An object in the class X is taken to be an image that has been preprocessed to enhance certain features, resulting in a preprocessed image x. The M^{2 }approach is general enough to apply to a variety of such images, such as, for example, unprocessed raw images, and sparse binary images with true-valued pixels marking a set of feature curves.
3.2.1.1 Image Patches:
In the case of real-valued output from preprocessing, z is an image subregion, or patch, visible as an intensity function I_{z}(r). As mentioned earlier, it is undesirable to have to assume a known parameterization of the intensity function on that patch. For now, we make the conservative assumption that some linear parameterization, with parameters γεR^{d}, of a priori unknown form and dimension d, exists, so that:
where I_{1}(r), . . . , I_{d}(r) are independent image basis functions and y=(y_{1}, . . . , y_{d}). Given the linearity assumption, all that need be known about the nature of the patch basis is its dimensionality d. There is no requirement to know the form of the I_{i}. A suitable distance function ρ is needed for patches. For robustness in a working embodiment of the present invention, a conventional “shuffle distance” was used for the distance function, in which each pixel in one image is first associated with the most similar pixel in a neighborhood around the corresponding pixel in the other image. As noted above, other conventional distance functions may also be used.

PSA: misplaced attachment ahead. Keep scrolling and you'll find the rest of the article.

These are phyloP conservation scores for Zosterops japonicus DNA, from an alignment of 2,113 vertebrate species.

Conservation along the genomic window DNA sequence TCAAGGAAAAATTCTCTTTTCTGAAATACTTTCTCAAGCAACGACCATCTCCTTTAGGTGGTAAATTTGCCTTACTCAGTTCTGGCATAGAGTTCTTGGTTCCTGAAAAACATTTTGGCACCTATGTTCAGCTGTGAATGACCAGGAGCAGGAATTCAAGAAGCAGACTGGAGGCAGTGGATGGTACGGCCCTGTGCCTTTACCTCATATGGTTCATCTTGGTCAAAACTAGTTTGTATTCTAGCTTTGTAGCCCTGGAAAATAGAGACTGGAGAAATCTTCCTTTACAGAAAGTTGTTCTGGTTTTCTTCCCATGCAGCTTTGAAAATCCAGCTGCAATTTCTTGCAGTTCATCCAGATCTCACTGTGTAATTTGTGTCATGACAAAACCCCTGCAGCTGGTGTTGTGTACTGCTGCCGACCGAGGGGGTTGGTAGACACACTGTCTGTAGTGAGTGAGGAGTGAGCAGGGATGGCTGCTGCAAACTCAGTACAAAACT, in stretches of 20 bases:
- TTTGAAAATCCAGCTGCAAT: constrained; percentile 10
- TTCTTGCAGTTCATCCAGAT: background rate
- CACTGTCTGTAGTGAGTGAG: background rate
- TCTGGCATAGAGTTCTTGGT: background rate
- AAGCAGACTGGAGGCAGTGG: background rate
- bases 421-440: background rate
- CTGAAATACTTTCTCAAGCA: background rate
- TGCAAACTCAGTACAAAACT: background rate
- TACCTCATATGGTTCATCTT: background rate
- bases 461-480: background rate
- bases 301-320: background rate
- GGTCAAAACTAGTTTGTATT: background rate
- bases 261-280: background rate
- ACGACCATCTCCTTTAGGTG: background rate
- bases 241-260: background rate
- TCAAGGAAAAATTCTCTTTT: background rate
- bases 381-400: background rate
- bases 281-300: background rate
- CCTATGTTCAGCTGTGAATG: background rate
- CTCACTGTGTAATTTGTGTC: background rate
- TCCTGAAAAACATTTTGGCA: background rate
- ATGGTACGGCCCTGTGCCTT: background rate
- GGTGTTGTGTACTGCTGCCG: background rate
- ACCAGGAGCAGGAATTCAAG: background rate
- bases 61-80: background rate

3.2.1.1 Curves:
In another working embodiment of the present invention, described in Section 4.0, contours (binary images) were used as exemplars for probabilistic tracking. The situation for such binary images is similar to that for patches, except that a different distance function is needed, and the interpretation of the linear parameterization is slightly different. In this case, z is visible as a curve r_{z}(s), with curve parameter s, and is linearly dependent on γεR^{d}, so that:
where r_{1}(s), . . . , r_{d}(s) are now independent curve basis functions such as parametric B-splines. In this case, the distance measure ρ(x,{tilde over (x)}) used is a non-symmetric “chamfer” distance. The chamfer distance can be computed directly from the binary images x and {tilde over (x)}, using a chamfer image constructed from {tilde over (x)}, and without recourse to any parametric representation of the underlying curves. Note that the chamfer distance is described in greater detail in Section 3.2.3.3.